Audio reveals Kevin McCarthy planned to urge Trump to resign after Capitol riot
Updated April 22, 2022 at 12:55 PM ET
In the recorded conversation, McCarthy, a Republican, reportedly told a group of Republican leaders that he didn't believe Trump would voluntarily step down, and contemplated rallying Congress to have him impeached a second time, saying that he believed the measure would pass both the House and Senate.
"I'm seriously thinking of having that conversation with him tonight," McCarthy said. "From what I know of him — I mean, you guys know him too — do you think he would ever back away?"
McCarthy said he would alert the former president of his plans to begin an impeachment trial if he did not resign.
"I think this will pass, and that would be my recommendation you should resign," McCarthy said. "That would be my take, but I don't think he would take it, but I don't know."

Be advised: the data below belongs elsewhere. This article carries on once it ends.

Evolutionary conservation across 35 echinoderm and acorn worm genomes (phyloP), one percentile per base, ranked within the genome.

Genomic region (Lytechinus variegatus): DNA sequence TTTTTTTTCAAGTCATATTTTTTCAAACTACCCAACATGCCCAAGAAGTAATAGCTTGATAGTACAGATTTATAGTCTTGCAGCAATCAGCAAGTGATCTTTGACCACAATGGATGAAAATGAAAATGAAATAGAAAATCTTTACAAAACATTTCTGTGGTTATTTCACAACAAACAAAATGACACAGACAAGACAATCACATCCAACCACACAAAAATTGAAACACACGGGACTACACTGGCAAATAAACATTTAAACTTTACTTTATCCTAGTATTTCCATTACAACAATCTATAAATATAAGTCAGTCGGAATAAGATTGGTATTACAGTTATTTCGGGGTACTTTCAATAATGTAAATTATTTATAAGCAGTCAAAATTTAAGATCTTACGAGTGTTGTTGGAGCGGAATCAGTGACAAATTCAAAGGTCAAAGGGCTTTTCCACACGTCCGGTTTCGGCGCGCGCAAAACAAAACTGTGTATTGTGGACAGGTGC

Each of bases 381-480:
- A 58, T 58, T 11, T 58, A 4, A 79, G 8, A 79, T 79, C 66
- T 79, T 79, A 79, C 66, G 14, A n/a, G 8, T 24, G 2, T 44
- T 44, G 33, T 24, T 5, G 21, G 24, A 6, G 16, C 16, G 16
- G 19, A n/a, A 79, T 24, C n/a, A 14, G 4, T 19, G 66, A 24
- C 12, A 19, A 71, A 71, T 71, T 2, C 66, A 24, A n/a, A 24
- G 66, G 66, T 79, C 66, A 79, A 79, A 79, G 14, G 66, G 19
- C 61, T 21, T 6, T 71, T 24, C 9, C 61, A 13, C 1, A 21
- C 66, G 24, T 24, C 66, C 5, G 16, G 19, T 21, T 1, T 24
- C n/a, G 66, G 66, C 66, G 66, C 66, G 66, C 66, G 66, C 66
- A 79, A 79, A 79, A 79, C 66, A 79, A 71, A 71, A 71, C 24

McCarthy had previously denied having the conversation, saying that an earlier New York Times report was "totally false and wrong." However the audio, which seems to corroborate the story, was later released by NYT journalists Jonathan Martin and Alexander Burns, authors of new book This Will Not Pass, an account of the 2020 election.
In the recording, the then-No. 3 House Republican Liz Cheney can be heard asking McCarthy about whether a 25th amendment succession plan could be triggered and about Trump's possible resignation.
A Cheney spokesman said Friday morning that the House select committee to investigate the Jan. 6 Capitol attack "has asked Kevin McCarthy to speak with us about these events but he has so far declined. Representative Cheney did not record or leak the tape and does not know how the reporters got it."